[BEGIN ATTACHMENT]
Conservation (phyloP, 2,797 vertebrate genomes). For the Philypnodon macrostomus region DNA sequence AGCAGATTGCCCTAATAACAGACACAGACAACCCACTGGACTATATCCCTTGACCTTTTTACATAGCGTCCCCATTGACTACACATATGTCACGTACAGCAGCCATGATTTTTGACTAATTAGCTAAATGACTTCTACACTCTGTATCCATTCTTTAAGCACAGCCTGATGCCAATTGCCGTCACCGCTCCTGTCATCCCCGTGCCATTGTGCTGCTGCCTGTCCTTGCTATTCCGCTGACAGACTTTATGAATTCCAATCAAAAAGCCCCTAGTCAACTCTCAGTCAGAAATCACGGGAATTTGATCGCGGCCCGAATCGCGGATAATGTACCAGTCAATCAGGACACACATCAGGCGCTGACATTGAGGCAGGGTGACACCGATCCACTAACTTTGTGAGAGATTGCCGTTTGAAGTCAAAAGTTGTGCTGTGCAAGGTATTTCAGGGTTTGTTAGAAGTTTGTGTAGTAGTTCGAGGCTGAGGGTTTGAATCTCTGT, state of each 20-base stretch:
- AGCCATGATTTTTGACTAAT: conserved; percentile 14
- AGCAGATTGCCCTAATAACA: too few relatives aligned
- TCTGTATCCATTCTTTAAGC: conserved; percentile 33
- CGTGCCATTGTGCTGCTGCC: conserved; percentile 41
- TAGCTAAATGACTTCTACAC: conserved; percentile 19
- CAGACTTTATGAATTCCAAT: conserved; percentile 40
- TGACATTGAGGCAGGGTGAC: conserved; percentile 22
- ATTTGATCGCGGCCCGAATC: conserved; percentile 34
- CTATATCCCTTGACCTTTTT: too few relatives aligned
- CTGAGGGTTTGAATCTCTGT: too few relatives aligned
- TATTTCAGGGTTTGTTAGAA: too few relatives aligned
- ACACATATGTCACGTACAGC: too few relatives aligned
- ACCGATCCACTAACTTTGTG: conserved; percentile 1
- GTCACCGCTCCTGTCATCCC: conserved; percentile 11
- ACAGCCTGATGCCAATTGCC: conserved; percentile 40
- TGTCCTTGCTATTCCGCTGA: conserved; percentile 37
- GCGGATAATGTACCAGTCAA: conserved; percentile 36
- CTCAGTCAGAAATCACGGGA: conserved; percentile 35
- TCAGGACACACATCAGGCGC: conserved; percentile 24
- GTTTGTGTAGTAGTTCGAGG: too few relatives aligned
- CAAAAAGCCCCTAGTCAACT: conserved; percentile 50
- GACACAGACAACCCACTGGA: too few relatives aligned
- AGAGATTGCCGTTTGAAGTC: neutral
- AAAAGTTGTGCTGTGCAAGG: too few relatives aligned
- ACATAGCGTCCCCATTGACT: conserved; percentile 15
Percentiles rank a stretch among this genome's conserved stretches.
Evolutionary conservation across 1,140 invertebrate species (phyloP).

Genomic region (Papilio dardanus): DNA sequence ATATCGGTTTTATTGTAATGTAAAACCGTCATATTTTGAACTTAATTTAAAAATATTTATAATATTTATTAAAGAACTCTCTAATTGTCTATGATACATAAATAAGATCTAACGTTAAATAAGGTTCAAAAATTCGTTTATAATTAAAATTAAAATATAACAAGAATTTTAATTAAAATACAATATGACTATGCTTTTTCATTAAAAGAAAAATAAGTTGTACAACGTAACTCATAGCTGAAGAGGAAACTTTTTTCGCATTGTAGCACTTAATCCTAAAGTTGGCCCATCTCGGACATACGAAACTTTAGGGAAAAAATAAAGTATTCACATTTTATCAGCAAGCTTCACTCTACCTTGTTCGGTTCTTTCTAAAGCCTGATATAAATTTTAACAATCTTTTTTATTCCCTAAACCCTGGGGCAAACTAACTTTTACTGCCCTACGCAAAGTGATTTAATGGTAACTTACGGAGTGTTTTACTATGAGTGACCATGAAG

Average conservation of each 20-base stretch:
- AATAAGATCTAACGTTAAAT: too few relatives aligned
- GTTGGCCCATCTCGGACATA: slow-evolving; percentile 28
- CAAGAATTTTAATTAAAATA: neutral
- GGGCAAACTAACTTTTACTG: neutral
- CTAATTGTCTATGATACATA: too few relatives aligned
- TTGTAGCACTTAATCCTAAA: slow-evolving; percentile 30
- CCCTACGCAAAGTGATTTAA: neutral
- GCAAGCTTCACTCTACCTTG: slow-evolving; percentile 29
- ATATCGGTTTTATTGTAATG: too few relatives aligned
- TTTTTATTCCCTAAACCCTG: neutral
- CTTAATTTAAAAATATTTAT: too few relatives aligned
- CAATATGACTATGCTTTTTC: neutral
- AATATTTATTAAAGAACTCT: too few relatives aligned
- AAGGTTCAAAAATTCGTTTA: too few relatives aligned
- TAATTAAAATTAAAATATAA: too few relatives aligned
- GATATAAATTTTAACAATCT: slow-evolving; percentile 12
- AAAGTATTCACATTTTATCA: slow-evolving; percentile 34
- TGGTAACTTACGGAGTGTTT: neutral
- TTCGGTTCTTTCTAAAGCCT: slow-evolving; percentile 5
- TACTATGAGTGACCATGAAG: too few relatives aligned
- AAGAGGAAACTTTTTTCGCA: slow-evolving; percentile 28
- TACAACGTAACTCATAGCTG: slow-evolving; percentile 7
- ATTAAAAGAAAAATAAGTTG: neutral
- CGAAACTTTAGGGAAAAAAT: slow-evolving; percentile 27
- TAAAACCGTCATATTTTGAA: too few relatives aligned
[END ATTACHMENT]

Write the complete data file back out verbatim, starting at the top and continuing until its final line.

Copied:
Conservation (phyloP, 2,797 vertebrate genomes). For the Philypnodon macrostomus region DNA sequence AGCAGATTGCCCTAATAACAGACACAGACAACCCACTGGACTATATCCCTTGACCTTTTTACATAGCGTCCCCATTGACTACACATATGTCACGTACAGCAGCCATGATTTTTGACTAATTAGCTAAATGACTTCTACACTCTGTATCCATTCTTTAAGCACAGCCTGATGCCAATTGCCGTCACCGCTCCTGTCATCCCCGTGCCATTGTGCTGCTGCCTGTCCTTGCTATTCCGCTGACAGACTTTATGAATTCCAATCAAAAAGCCCCTAGTCAACTCTCAGTCAGAAATCACGGGAATTTGATCGCGGCCCGAATCGCGGATAATGTACCAGTCAATCAGGACACACATCAGGCGCTGACATTGAGGCAGGGTGACACCGATCCACTAACTTTGTGAGAGATTGCCGTTTGAAGTCAAAAGTTGTGCTGTGCAAGGTATTTCAGGGTTTGTTAGAAGTTTGTGTAGTAGTTCGAGGCTGAGGGTTTGAATCTCTGT, state of each 20-base stretch:
- AGCCATGATTTTTGACTAAT: conserved; percentile 14
- AGCAGATTGCCCTAATAACA: too few relatives aligned
- TCTGTATCCATTCTTTAAGC: conserved; percentile 33
- CGTGCCATTGTGCTGCTGCC: conserved; percentile 41
- TAGCTAAATGACTTCTACAC: conserved; percentile 19
- CAGACTTTATGAATTCCAAT: conserved; percentile 40
- TGACATTGAGGCAGGGTGAC: conserved; percentile 22
- ATTTGATCGCGGCCCGAATC: conserved; percentile 34
- CTATATCCCTTGACCTTTTT: too few relatives aligned
- CTGAGGGTTTGAATCTCTGT: too few relatives aligned
- TATTTCAGGGTTTGTTAGAA: too few relatives aligned
- ACACATATGTCACGTACAGC: too few relatives aligned
- ACCGATCCACTAACTTTGTG: conserved; percentile 1
- GTCACCGCTCCTGTCATCCC: conserved; percentile 11
- ACAGCCTGATGCCAATTGCC: conserved; percentile 40
- TGTCCTTGCTATTCCGCTGA: conserved; percentile 37
- GCGGATAATGTACCAGTCAA: conserved; percentile 36
- CTCAGTCAGAAATCACGGGA: conserved; percentile 35
- TCAGGACACACATCAGGCGC: conserved; percentile 24
- GTTTGTGTAGTAGTTCGAGG: too few relatives aligned
- CAAAAAGCCCCTAGTCAACT: conserved; percentile 50
- GACACAGACAACCCACTGGA: too few relatives aligned
- AGAGATTGCCGTTTGAAGTC: neutral
- AAAAGTTGTGCTGTGCAAGG: too few relatives aligned
- ACATAGCGTCCCCATTGACT: conserved; percentile 15
Percentiles rank a stretch among this genome's conserved stretches.
Evolutionary conservation across 1,140 invertebrate species (phyloP).

Genomic region (Papilio dardanus): DNA sequence ATATCGGTTTTATTGTAATGTAAAACCGTCATATTTTGAACTTAATTTAAAAATATTTATAATATTTATTAAAGAACTCTCTAATTGTCTATGATACATAAATAAGATCTAACGTTAAATAAGGTTCAAAAATTCGTTTATAATTAAAATTAAAATATAACAAGAATTTTAATTAAAATACAATATGACTATGCTTTTTCATTAAAAGAAAAATAAGTTGTACAACGTAACTCATAGCTGAAGAGGAAACTTTTTTCGCATTGTAGCACTTAATCCTAAAGTTGGCCCATCTCGGACATACGAAACTTTAGGGAAAAAATAAAGTATTCACATTTTATCAGCAAGCTTCACTCTACCTTGTTCGGTTCTTTCTAAAGCCTGATATAAATTTTAACAATCTTTTTTATTCCCTAAACCCTGGGGCAAACTAACTTTTACTGCCCTACGCAAAGTGATTTAATGGTAACTTACGGAGTGTTTTACTATGAGTGACCATGAAG

Average conservation of each 20-base stretch:
- AATAAGATCTAACGTTAAAT: too few relatives aligned
- GTTGGCCCATCTCGGACATA: slow-evolving; percentile 28
- CAAGAATTTTAATTAAAATA: neutral
- GGGCAAACTAACTTTTACTG: neutral
- CTAATTGTCTATGATACATA: too few relatives aligned
- TTGTAGCACTTAATCCTAAA: slow-evolving; percentile 30
- CCCTACGCAAAGTGATTTAA: neutral
- GCAAGCTTCACTCTACCTTG: slow-evolving; percentile 29
- ATATCGGTTTTATTGTAATG: too few relatives aligned
- TTTTTATTCCCTAAACCCTG: neutral
- CTTAATTTAAAAATATTTAT: too few relatives aligned
- CAATATGACTATGCTTTTTC: neutral
- AATATTTATTAAAGAACTCT: too few relatives aligned
- AAGGTTCAAAAATTCGTTTA: too few relatives aligned
- TAATTAAAATTAAAATATAA: too few relatives aligned
- GATATAAATTTTAACAATCT: slow-evolving; percentile 12
- AAAGTATTCACATTTTATCA: slow-evolving; percentile 34
- TGGTAACTTACGGAGTGTTT: neutral
- TTCGGTTCTTTCTAAAGCCT: slow-evolving; percentile 5
- TACTATGAGTGACCATGAAG: too few relatives aligned
- AAGAGGAAACTTTTTTCGCA: slow-evolving; percentile 28
- TACAACGTAACTCATAGCTG: slow-evolving; percentile 7
- ATTAAAAGAAAAATAAGTTG: neutral
- CGAAACTTTAGGGAAAAAAT: slow-evolving; percentile 27
- TAAAACCGTCATATTTTGAA: too few relatives aligned